|"Hard to beat!!" You ain't kiddin' pal...|
One day, a year after the deadly Jaquio's defeat; Ryu Hyabusa found himself strolling on rooftop (as ninjas are want to do) when he was ambushed by a gang of thugs and a monster. What was going on? Why was a mysterious man in the shadows telling Ryu his girl had been kidnapped? Why are the forces of darkness on the rise once more? Well, whatever the case, this looks like a job for a ninja!
As a kid, if there was one thing for certain, if something had anything to do with ninjas, likely it was cool. At least, that was the reasoning I had when I rented the first Ninja Gaiden. After all, TMNT was popular, they were ninjas, and ninjas were awesome, "ninja" was in the title of Ninja Gaiden--naturally I had to rent it and beat it over a weekend. Well...
I never beat the first Ninja Gaiden, but I came a heckuva lot closer with The Ninja Gaiden II: The Dark Sword of Chaos. Forgive me, but I likely owe at least partial gratitude to a walkthrough via one of the game magazines of the day. Now, in all fairness, it's not like I only got anywhere in the game thanks to a strategy guide. A map can only show you where to go and the enemies you'll face, but it can't make those jumps for you, nor does it automatically stop you from rocketing five feet backwards off a ledge when you're lightly bumped by an eagle swooping in on you or a guy randomly respawning because you backed up too far. Yes, Ninja Gaiden II was a brutal game, and the "Hard to beat" text on the box wasn't just an idle boast, the game was brutally hard in places back in the day, but it was still loads of fun. So, does the game still stack up as a fun challenge?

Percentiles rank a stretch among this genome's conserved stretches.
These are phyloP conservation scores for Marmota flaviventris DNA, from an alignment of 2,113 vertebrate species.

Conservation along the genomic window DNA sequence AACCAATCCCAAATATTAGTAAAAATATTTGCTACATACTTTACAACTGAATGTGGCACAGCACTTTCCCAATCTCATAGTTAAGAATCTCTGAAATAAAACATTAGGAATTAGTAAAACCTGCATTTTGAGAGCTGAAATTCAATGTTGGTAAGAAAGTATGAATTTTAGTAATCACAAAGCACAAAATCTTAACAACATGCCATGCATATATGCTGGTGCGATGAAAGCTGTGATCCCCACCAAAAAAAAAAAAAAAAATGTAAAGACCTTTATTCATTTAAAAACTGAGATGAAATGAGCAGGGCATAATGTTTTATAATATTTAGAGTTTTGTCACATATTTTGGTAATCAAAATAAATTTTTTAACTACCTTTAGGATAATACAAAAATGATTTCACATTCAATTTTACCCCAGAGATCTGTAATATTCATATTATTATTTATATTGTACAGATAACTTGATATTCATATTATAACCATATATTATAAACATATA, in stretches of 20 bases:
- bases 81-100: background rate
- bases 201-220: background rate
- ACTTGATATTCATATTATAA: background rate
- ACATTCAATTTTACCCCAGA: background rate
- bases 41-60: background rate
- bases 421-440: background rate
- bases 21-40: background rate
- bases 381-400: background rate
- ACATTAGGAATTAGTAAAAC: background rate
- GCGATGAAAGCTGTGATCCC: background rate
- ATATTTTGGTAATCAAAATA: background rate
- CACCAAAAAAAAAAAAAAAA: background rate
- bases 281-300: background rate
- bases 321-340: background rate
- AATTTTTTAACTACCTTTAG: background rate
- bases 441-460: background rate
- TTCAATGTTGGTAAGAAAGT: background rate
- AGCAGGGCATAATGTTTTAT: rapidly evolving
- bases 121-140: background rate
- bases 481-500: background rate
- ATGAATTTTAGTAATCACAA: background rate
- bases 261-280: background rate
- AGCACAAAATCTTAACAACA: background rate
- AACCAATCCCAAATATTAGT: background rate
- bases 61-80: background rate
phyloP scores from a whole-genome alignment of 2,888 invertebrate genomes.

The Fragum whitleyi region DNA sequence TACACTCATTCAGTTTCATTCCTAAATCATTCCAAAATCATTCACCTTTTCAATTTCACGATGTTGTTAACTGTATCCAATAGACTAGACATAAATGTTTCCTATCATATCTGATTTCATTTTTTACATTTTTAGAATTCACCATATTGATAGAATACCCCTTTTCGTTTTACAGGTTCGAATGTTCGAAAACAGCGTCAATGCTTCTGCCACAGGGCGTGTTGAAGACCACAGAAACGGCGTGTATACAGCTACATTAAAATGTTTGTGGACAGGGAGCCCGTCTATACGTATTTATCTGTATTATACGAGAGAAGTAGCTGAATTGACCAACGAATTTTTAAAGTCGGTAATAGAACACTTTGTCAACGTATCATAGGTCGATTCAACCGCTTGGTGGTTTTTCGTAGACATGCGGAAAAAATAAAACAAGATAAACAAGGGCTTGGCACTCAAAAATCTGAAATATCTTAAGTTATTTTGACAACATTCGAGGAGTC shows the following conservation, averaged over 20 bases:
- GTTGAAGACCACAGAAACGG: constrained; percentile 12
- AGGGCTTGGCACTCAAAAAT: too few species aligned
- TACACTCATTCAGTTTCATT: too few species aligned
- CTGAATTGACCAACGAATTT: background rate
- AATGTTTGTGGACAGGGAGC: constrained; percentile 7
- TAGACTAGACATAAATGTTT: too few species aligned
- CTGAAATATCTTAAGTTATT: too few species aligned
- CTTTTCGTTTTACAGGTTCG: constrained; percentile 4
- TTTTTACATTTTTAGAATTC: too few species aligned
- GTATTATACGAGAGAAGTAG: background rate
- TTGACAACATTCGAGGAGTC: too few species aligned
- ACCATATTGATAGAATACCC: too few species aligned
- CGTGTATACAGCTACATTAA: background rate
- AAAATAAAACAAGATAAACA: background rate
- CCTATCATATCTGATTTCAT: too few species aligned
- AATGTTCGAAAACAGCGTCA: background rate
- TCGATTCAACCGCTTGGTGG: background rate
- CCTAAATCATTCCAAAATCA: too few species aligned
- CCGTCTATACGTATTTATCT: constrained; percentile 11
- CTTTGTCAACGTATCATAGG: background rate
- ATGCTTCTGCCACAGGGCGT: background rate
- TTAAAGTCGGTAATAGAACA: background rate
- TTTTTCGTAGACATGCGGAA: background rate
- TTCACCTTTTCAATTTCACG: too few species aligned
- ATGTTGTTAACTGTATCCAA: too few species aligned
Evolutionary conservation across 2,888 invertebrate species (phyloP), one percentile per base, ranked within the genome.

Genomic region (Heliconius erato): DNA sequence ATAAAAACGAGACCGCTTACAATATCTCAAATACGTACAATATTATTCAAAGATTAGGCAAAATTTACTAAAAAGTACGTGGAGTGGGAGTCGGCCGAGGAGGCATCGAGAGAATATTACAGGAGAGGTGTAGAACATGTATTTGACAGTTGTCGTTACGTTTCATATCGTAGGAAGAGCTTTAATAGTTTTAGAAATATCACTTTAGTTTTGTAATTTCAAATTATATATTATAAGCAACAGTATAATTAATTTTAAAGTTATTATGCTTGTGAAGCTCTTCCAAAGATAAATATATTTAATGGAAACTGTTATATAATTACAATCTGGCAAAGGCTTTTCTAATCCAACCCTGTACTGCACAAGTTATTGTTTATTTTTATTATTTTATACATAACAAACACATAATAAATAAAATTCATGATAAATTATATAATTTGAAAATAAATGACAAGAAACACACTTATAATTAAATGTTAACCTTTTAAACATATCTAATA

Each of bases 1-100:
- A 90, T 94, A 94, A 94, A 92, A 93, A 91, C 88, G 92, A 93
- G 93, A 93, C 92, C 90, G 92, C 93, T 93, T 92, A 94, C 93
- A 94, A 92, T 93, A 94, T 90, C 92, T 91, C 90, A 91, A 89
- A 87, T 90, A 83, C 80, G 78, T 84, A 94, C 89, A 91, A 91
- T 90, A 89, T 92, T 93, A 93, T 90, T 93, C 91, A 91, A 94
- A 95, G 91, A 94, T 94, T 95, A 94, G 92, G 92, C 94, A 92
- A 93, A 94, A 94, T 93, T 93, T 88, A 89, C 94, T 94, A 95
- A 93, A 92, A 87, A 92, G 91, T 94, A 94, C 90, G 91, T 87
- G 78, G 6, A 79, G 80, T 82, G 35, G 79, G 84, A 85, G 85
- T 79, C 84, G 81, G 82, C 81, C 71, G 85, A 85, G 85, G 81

I like that things explode when you slice them with your blade. Not just because "explosions are cool" though that is true, but because you have that satisfying audio cue that you've beaten the enemy. Sure, the in game graphic shows the mini-boom, but there's something truly cathartic about hearing that little explosion. It's even more satisfying when you defeat an act's end level boss and hear many explosions. Each little chime when an item is picked up has a unique charm as well. They work well for the game and don't distract, but rather enhance the gameplay.
To this day I remember the intro and it's music for Ninja Gaiden II. It feels cinematic and it needs to be. After all, if you go so far as to name each level an "Act" you need to deliver on every aspect available to you in order to create a full movie experience. Each level fully delivers. However, that first track you get to hear as the game introduces you to the main antagonist, Ashtar, lets you know in no uncertain terms that you are in for an adventure. A Ninja adventure. Did I mention how cool ninjas are?